Enhanced Removal of Non-Steroidal Inflammatory Drugs from Water by Quaternary Chitosan-Based Magnetic Nanosorbents


Non-steroidal anti-inflammatory drugs (NSAIDs) are among the most common pharmaceuticals used worldwide. They are widely detected in natural waters due to their persistence in wastewater treatment, and their removal is desirable in wastewater management. As a contribution to tackle this challenge, this study explores magnetic quaternary chitosan-based nanosorbents for the effective magnetically assisted removal of three NSAIDs (diclofenac, naproxen, and ketoprofen) from water. Toward this goal, silane groups were grafted onto the backbone of trimethyl chitosan through the reaction with an epoxide functionalized silane. Once silanized, the modified chitosan was employed to coat Fe3O4 nanoparticles. The prepared materials were characterized using FTIR spectroscopy and solid-state Si-29 and C-13 NMR spectroscopy, which confirmed the encapsulation of Fe3O4 nanoparticles with a hybrid siliceous material enriched in trimethyl chitosan. The effect of the initial NSAIDs concentration, pH, and contact time in the adsorption behavior was investigated. The kinetic data were well described by the pseudo-second-order kinetic model, indicating a chemisorption mechanism. The maximum adsorption capacities estimated from the Langmuir model were 188.5 mg/g (0.5925 mmol/g), 438.1 mg/g (1.7371 mmol/g), and 221.5 mg/g (0.8710 mmol/g) for diclofenac, naproxen, and ketoprofen, respectively. These adsorption capacities are higher than those of most reported sorbents, indicating the potential of these biosorbents to remove the selected NSAIDs using low-energy magnetically assisted separation.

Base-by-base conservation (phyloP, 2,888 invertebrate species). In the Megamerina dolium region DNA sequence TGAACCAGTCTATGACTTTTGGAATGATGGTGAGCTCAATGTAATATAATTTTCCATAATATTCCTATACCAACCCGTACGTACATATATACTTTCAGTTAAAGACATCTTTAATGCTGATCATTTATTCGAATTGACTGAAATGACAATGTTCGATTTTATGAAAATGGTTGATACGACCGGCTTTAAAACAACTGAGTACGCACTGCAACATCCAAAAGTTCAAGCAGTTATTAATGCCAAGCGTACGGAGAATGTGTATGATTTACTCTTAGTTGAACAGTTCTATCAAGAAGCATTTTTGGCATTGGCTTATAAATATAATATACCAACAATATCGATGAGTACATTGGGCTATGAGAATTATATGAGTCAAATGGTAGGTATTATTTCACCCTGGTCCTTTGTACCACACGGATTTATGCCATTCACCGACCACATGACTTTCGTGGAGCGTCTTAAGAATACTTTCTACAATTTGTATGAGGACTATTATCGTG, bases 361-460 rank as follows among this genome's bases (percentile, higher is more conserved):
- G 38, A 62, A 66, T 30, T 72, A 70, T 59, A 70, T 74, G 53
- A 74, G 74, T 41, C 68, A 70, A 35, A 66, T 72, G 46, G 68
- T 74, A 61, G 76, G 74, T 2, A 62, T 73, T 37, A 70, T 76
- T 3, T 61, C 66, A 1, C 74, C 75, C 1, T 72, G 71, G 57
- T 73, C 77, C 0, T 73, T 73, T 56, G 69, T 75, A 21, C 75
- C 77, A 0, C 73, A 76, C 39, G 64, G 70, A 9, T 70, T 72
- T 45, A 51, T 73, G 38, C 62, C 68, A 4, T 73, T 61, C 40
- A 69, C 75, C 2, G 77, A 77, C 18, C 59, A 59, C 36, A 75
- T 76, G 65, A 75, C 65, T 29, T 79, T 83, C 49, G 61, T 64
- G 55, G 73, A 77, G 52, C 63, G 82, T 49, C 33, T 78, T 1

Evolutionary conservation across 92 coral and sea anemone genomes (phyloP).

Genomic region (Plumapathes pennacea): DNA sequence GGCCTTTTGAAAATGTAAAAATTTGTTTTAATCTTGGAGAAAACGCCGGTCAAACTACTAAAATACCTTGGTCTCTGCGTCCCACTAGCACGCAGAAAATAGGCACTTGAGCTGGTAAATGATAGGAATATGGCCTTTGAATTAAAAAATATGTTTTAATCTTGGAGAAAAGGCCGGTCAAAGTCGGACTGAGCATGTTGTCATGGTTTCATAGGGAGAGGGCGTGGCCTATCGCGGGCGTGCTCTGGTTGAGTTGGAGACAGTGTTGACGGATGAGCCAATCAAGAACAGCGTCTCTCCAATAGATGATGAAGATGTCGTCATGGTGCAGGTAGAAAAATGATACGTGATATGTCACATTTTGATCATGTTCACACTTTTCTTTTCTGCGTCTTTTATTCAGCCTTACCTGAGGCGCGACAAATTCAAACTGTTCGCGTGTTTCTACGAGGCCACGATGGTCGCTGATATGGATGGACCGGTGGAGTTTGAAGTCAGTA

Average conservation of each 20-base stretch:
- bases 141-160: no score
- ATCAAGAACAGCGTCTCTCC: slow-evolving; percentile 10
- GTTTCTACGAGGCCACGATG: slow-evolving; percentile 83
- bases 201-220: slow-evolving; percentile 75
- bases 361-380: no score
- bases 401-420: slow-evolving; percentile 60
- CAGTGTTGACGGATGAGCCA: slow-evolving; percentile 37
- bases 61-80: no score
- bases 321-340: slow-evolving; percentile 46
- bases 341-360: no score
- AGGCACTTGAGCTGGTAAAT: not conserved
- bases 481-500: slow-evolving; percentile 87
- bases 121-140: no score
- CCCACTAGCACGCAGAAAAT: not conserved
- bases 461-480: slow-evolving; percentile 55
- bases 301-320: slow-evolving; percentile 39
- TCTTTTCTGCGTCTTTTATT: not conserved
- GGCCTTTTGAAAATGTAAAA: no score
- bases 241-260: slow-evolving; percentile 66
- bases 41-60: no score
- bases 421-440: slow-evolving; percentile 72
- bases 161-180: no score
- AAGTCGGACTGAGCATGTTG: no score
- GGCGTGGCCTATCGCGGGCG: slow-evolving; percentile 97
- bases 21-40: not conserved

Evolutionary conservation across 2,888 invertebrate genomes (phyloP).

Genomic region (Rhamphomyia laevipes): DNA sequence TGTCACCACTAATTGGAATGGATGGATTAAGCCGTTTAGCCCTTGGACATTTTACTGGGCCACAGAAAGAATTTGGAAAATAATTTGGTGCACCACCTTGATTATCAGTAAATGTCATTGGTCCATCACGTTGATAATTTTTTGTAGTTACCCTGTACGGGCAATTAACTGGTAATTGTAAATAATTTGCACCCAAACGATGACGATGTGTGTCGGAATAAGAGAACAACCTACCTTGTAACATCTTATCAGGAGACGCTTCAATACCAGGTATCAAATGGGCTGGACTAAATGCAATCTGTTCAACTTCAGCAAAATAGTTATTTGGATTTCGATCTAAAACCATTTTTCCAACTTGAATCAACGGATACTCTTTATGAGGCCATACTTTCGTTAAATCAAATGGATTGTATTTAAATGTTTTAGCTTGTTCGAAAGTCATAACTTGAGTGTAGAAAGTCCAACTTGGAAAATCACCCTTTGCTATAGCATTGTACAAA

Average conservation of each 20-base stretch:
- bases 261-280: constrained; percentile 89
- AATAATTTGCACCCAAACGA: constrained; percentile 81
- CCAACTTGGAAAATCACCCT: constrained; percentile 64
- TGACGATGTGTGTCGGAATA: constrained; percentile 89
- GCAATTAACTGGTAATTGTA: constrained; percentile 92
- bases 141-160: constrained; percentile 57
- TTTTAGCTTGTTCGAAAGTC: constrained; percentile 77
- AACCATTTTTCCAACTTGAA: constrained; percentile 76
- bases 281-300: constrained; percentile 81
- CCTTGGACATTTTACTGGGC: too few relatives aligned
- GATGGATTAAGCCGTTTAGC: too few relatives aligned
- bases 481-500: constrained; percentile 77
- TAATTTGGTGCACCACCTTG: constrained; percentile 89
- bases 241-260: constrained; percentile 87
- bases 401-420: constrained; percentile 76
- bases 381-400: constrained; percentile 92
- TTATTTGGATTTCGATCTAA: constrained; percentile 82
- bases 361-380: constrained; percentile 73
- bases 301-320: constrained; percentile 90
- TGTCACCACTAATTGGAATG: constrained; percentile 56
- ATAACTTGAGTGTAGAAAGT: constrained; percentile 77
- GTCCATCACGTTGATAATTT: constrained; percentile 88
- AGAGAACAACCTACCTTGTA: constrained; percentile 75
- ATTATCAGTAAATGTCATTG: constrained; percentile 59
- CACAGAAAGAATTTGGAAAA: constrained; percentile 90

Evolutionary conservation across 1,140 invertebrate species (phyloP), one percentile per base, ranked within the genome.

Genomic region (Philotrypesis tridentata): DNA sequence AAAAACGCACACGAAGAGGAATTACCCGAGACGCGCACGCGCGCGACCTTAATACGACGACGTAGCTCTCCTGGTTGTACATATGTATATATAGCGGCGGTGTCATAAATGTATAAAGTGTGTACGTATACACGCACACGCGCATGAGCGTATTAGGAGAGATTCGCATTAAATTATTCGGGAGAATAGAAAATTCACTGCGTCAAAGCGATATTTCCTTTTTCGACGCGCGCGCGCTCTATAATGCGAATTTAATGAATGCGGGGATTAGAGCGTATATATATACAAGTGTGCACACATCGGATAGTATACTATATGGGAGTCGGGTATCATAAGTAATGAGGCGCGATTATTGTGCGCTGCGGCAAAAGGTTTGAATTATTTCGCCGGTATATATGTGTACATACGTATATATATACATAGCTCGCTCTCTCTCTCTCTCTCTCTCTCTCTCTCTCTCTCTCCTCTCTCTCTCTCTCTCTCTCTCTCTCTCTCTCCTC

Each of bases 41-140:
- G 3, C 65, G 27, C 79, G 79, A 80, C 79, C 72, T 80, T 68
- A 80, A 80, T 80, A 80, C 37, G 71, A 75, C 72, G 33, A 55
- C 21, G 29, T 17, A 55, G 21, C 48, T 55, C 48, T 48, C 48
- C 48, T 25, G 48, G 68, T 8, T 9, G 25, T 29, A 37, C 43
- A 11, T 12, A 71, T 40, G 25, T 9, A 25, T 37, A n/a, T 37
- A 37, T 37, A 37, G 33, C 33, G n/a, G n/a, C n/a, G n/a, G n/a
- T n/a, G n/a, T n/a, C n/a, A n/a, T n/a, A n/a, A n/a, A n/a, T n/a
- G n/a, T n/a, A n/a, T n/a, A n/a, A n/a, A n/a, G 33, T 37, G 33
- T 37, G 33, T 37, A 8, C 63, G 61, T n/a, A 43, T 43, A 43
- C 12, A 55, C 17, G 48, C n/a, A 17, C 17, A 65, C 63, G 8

subject category

Materials Science, Multidisciplinary; Materials Science, Coatings & Films; Physics, Applied


Soares, SF; Trindade, T; Daniel-da-Silva, AL

our authors


This work was developed within the scope of the project CICECO-Aveiro Institute of Materials, UIDB/50011/2020 and UIDP/50011/2020, financed by national funds through the Portuguese Foundation for Science and Technology/MCTES. S.F. Soares thanks the Fundacao para a Ciencia e Tecnologia (FCT) for the PhD grant SFRH/BD/121366/2016. A.L.D.-d.-S. acknowledges FCT for the research contract under the Program `Investigador FCT' 2014 and for funding from the project IF/00405/2014.

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